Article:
Rick Griffin aficionados recognize that while Griffin became a Christian, his conversion was spread over the course of a decade and was distinctly unconventional and personal. As Davis put it, even in the throes of his spiritual communion with God, Griffin "never turned his back on his own artistic, cultural, and social heritage as a full-bore freak."

Zap #6 wraps with a violent biker story from Spain Rodriguez ("Evening at the Country Club") and a beautiful, surreal tale from Victor Moscoso ("Loop de Loop") that simultaneously pays homage to Disney characters, Warner Brothers' Bugs Bunny, and "Little Nemo in Slumberland" by Winsor McCay. Moscoso slips in a nice lampoon of Catholicism along the way in one of his most alluring, clever and well-paced stories.

Zap Comix #6 is a great underground and it signified, after a lengthy intermission, that the Zap Comix anthology would not end up being just a popular fad of the late '60s, but an enduring comic series that would have a lot more to say about our society and about the artists who forged a new brand of comic art. There were hiccups along the way, but Zap Comix would be around as long as members of the Zap Collective still breathed.
There are seven known printing variations of this comic book, though there are several more that cannot be distinguished from one another. Kennedy's Price Guide states there were five Print Mint printings for a total of 165,000 copies, and that was only through 1982 (and only two identified printing variations at the time). The following describes the identified print variations:
1st printing - 50-cent cover price
2nd printing - 75-cent cover price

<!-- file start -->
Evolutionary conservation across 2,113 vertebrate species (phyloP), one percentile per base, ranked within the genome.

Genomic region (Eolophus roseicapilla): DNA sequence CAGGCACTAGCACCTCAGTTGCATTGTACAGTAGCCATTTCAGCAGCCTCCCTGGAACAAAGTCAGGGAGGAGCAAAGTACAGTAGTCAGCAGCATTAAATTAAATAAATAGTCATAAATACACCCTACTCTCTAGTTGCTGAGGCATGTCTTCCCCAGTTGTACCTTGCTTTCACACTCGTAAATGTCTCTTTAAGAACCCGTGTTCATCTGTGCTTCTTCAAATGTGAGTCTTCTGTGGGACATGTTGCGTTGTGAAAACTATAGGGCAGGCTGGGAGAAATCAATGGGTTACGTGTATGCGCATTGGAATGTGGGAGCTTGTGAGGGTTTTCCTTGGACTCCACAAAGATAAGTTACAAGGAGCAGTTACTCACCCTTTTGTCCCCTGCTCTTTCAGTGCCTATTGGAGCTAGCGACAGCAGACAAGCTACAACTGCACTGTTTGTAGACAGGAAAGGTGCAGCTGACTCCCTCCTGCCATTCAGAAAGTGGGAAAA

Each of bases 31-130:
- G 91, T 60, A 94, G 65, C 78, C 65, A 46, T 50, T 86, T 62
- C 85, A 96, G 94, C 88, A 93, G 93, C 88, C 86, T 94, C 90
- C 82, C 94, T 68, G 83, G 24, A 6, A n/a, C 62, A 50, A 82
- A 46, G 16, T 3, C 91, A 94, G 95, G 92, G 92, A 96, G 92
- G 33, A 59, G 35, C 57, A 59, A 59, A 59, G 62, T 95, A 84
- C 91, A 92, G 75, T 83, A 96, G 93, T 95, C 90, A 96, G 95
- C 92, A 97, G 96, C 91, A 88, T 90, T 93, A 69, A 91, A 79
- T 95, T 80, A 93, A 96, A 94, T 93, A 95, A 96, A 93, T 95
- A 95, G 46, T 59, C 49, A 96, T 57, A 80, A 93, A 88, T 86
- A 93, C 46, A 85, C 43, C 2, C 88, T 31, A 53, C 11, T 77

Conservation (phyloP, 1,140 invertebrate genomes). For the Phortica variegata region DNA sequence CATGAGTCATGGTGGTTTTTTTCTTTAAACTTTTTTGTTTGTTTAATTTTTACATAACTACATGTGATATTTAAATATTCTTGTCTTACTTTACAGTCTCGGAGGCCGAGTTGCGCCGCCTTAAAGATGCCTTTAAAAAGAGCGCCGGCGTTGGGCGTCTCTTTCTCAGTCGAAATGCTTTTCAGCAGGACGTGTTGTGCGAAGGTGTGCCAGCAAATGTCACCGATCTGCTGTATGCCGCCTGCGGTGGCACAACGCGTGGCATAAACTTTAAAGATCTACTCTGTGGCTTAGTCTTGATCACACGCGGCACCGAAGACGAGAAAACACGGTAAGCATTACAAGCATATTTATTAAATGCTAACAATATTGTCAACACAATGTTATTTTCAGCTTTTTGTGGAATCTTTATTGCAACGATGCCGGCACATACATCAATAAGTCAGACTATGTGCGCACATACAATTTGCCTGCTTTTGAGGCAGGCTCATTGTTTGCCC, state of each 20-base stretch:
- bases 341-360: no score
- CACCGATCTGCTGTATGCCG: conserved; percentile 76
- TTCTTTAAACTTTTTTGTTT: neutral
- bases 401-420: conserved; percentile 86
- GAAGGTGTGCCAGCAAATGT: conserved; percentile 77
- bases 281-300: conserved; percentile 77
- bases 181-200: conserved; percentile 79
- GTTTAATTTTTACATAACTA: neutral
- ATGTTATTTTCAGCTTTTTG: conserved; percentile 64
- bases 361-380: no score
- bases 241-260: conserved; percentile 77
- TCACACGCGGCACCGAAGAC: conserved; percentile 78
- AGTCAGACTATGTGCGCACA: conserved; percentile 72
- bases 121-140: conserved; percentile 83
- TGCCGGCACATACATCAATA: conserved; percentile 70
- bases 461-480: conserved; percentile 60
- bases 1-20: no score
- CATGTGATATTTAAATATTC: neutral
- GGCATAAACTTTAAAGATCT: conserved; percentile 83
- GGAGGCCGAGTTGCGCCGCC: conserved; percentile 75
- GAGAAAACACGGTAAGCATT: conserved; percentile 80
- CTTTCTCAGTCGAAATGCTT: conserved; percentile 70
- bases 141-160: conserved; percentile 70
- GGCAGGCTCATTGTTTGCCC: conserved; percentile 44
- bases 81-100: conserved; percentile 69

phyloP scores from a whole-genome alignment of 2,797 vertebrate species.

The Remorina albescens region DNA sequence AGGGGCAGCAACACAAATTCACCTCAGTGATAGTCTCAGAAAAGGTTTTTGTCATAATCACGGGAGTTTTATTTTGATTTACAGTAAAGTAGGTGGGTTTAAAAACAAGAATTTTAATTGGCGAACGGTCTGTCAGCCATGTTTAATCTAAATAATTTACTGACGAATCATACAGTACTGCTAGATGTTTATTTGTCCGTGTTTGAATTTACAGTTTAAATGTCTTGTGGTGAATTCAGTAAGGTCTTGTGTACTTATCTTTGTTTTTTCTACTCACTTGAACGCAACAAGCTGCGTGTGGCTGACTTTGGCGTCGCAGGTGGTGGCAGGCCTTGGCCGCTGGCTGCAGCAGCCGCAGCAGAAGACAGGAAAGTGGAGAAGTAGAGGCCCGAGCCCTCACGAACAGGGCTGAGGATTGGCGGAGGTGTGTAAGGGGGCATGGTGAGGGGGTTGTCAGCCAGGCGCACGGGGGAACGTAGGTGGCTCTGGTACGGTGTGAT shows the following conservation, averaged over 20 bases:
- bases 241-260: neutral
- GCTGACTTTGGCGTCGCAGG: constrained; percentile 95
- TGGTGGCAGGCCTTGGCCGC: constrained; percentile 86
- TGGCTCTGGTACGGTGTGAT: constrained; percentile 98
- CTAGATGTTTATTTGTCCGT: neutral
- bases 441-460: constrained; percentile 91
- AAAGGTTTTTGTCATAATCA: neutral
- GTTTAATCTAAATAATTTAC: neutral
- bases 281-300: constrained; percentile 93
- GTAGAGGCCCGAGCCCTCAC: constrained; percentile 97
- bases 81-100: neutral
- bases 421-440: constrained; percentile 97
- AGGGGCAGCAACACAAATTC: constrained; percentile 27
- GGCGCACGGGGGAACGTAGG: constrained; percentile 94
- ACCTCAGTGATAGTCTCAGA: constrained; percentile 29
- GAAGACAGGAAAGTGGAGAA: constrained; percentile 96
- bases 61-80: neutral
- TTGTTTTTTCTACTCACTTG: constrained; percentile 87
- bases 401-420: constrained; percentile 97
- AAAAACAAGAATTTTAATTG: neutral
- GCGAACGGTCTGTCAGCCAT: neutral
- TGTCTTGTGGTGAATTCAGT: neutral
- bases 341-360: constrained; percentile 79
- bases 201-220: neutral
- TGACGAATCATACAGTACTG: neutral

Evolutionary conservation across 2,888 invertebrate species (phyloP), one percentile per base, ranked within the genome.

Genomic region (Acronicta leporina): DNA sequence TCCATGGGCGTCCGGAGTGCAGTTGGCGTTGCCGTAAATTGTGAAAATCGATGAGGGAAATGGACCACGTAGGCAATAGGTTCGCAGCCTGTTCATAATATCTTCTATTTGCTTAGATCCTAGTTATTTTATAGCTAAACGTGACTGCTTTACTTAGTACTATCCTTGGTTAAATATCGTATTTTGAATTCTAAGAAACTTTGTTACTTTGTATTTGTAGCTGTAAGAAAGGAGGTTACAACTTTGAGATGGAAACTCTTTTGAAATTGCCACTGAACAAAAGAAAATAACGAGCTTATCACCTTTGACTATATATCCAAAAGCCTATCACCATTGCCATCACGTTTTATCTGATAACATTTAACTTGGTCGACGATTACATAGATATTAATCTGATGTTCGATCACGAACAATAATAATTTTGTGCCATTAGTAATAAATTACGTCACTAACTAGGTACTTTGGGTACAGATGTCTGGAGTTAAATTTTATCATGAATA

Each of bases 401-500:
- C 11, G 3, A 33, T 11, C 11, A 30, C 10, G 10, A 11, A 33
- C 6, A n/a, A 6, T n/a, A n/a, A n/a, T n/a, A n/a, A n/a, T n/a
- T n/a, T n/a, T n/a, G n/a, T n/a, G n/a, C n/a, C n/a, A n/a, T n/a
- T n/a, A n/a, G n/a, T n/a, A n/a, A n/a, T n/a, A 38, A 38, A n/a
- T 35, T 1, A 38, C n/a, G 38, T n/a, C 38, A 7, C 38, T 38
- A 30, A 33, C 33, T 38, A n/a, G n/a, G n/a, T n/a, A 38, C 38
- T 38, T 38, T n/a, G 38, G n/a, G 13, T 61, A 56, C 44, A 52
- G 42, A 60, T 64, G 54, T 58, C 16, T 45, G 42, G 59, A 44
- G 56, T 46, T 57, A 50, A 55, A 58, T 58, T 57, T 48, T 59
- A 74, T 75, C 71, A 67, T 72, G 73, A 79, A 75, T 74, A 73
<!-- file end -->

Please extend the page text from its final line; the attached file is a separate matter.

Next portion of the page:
3rd printing - $1.00 cover price
4th printing - $2.00 cover price
5th printing - $2.50 cover price
6th printing - $2.95 cover price
7th printing - $4.95 cover price
Based on Kennedy's assertion that 165,000 copies were printed by 1982 and the cover price changed to 75 cents in the mid '70s (when sales volumes were lower), it seems logical to assume that about 100,000 copies of Zap #6 were printed with a 50-cent cover price (and therefore identified as a 1st printing). This would make the 1st printing of Zap #6 the second-most commonly available 1st printing in the Zap Comix series (though well below the quantity of "1st printings" of Zap #5).
It's important that collectors understand the enormous difference in the availability of 1st printings of Zap's early issues. Whereas #1, #2 and #0 had very small print runs on the 1st printings (as few as 500 and up to 3,500 or so), by issue #3 the popularity of the title demanded higher print runs. The 1st printings of #3 and #4 may have been 20,000 or more (and are hard to identify) and by the fifth and sixth issues, quantities hit 100,000 or more because multiple press runs with the same cover price are all considered "1st printings."

Gilbert Shelton 1, 2 (collaboration), 22-23
Robert Williams - 2 (collaboration), 3-10, 26-27
Robert Crumb - 2 (collaboration), 11-12, 21, 24-25, 30, 51-52
S. Clay Wilson - 2 (collaboration), 13-20, 28-29
Rick Griffin - 2 (collaboration), 31-36
Spain Rodriguez - 2 (collaboration), 37-44
Victor Moscoso - 2 (collaboration), 45-50
Zap Comix #6 1st
1st Printing
50-cent cover.